Myra told the Commissioner that impacts of this repeated sexual abuse resulted in ‘risky promiscuity in late adolescence and early adulthood’, self-harm, suicidal ideation, teeth grinding, and compulsive overeating.

‘With regard to the obesity, to put something very complex into a sentence: I've been trying to get the taste of my great-grandfather's semen, and that of the pool attendant, out of my mouth for a lifetime.’

Being on a disability pension, she fears some people will think she is just lazy. ‘They don't see the impairment; the effects of complex PTSD; the nightmares; the sleeplessness; the hypervigilance; the loss of libido; the reduced capacity to concentrate; the irritability; the inability to retain information read or heard but minutes ago; the significantly compromised personal resources; the toll of having to interact with “the other” when my sense of self is frequently not robust enough.’

After Myra started therapy more than a decade ago, ‘I frequently fragmented or decompensated, sometimes in the shower. There were many times I became immobilised in the shower, then dissociated’.

If she becomes distressed, being touched by anyone will only exacerbate this. At times when she has been suicidal and assisted by emergency services, ‘the police and ambulance staff are very good at not touching me, as are the psychiatry registrars I've interacted with’.

Unfortunately, not all professionals she encounters respect this need. ‘I am yet to have an encounter with a mental health worker – ie a nurse, social worker or psychologist – that hasn't included being told “no one is going to touch you”, only for them to eventually lean over and do exactly that.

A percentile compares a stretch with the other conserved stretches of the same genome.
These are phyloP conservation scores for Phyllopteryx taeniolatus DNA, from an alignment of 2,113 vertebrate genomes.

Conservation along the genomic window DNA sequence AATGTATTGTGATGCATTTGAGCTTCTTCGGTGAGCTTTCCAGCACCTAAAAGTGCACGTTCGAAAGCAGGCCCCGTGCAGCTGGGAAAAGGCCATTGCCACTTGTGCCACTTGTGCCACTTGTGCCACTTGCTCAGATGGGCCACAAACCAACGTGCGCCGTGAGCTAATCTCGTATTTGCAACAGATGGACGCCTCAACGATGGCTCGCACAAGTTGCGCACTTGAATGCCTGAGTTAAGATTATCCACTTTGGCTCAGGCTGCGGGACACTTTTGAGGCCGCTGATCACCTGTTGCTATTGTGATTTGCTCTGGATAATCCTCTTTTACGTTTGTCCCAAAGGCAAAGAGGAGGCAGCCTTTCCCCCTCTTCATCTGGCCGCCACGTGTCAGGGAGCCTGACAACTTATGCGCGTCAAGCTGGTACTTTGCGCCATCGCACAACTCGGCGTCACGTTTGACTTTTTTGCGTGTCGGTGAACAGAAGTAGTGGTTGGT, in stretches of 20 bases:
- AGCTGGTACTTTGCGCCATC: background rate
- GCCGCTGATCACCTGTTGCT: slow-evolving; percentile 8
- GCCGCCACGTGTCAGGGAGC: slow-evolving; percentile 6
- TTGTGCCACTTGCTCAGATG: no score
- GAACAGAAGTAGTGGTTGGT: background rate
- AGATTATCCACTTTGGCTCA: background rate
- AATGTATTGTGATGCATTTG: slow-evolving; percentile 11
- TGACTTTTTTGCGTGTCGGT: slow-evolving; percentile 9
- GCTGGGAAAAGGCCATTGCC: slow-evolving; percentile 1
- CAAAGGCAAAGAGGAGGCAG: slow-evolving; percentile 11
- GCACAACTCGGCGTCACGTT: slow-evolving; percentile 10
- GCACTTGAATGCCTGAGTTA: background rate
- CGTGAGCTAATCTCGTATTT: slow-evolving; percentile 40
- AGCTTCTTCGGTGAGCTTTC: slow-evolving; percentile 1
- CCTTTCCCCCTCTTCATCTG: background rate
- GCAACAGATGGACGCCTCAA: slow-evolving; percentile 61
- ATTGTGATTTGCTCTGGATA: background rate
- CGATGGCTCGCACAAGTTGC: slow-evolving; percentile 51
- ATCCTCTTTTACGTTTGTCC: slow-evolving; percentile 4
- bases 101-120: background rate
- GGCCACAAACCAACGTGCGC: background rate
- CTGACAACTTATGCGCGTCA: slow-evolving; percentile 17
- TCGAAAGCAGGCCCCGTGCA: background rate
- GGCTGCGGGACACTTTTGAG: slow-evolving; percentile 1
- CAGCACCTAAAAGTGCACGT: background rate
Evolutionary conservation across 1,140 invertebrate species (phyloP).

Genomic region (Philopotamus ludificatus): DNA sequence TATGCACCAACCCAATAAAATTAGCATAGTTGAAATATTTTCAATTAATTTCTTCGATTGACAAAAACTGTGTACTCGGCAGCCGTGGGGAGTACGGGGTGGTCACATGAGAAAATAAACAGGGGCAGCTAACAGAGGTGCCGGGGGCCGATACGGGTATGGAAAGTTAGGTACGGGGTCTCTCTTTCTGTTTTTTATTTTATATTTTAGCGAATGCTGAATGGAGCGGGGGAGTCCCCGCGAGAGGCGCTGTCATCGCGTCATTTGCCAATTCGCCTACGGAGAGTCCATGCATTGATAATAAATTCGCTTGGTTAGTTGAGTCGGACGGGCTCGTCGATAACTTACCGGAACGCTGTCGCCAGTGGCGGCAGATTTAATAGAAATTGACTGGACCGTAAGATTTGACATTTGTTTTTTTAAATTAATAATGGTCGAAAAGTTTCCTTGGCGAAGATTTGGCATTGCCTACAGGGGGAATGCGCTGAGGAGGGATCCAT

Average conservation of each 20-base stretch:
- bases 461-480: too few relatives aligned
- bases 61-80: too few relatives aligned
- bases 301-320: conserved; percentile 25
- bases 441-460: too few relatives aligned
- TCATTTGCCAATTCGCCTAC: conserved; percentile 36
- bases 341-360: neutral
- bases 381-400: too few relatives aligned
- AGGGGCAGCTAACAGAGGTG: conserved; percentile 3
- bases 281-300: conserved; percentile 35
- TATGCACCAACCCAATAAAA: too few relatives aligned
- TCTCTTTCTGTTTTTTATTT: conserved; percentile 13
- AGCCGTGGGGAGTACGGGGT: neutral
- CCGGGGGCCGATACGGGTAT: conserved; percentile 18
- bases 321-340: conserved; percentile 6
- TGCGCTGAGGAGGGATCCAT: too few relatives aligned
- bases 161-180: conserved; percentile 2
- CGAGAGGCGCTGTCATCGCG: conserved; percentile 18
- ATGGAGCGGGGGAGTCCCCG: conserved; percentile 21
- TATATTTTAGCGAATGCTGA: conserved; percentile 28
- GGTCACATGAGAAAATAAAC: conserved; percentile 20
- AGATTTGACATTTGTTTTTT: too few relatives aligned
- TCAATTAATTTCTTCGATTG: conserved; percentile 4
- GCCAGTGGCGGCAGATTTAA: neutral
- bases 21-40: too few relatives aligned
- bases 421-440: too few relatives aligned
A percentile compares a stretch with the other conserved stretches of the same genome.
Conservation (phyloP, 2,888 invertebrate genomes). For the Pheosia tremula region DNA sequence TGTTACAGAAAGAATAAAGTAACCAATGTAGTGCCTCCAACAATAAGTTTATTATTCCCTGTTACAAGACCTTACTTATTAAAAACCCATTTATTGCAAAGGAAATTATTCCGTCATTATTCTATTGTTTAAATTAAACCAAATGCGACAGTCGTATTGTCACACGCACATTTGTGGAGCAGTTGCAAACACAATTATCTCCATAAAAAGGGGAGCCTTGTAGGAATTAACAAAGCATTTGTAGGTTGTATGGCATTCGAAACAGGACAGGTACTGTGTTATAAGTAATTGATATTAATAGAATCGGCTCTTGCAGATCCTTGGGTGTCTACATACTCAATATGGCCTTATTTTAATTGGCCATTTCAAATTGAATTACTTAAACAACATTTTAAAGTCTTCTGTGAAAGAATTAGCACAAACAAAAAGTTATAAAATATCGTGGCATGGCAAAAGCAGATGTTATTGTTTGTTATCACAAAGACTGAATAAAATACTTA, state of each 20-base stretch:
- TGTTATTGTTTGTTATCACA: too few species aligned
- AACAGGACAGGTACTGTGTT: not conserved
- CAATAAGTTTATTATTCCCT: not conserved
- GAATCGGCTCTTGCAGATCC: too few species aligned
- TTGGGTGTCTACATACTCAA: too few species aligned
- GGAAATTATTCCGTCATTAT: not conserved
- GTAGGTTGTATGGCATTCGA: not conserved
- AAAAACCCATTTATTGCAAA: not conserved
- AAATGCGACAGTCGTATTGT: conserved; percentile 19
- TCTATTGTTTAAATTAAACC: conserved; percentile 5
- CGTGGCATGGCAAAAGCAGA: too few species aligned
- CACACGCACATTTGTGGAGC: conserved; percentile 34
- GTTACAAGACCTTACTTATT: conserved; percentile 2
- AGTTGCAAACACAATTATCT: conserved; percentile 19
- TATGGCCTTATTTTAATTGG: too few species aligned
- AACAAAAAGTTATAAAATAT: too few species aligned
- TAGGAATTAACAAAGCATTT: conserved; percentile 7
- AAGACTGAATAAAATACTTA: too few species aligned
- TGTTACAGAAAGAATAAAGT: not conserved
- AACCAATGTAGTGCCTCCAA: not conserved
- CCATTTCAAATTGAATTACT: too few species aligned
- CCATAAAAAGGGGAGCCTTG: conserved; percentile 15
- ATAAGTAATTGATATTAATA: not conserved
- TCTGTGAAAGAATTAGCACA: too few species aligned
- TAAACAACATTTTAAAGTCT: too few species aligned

'I appreciate the intention may be comfort or consolation; however, the impact for me is re-traumatisation, having my bodily integrity compromised by someone else's needs or desires over my own.’

Myra also spoke of the ‘stigma of mental illness’. ‘Worse though is that I have at times felt stigmatised and vilified by the government of my country as I, and people like me, on disability support pensions, have been described essentially as a huge drain on the country, “leaners, not lifters”

'I'm well aware of the financial burden I am ... There is a huge human capital cost to the nation with regard to all who are sexually abused in childhood.’

She lives in fear that her pension will be cut, or the services she needs to survive defunded. ‘Apart from stressors relating to pathology and the child sex abuse, I live with a background of constant fear and anxiety that my Centrelink payments will be cut and/or even more importantly that some bureaucrat will decide the excellent psychiatric treatment I'm receiving is too costly, and therefore will no longer attract a Medicare rebate.

'If that were to happen, I would not be able to continue with the treatment which is vital to me living not just a better, fuller life, but one which sees a lessening of the PTSD and all the symptoms listed previously.’

At times Myra feels bad about the cost of her healthcare, social security and lost earnings. ‘But I also think I am what happens when as a society we turn a blind eye to what is happening to the most vulnerable in our communities. This is the price paid when we don't treasure and protect our infants and children.’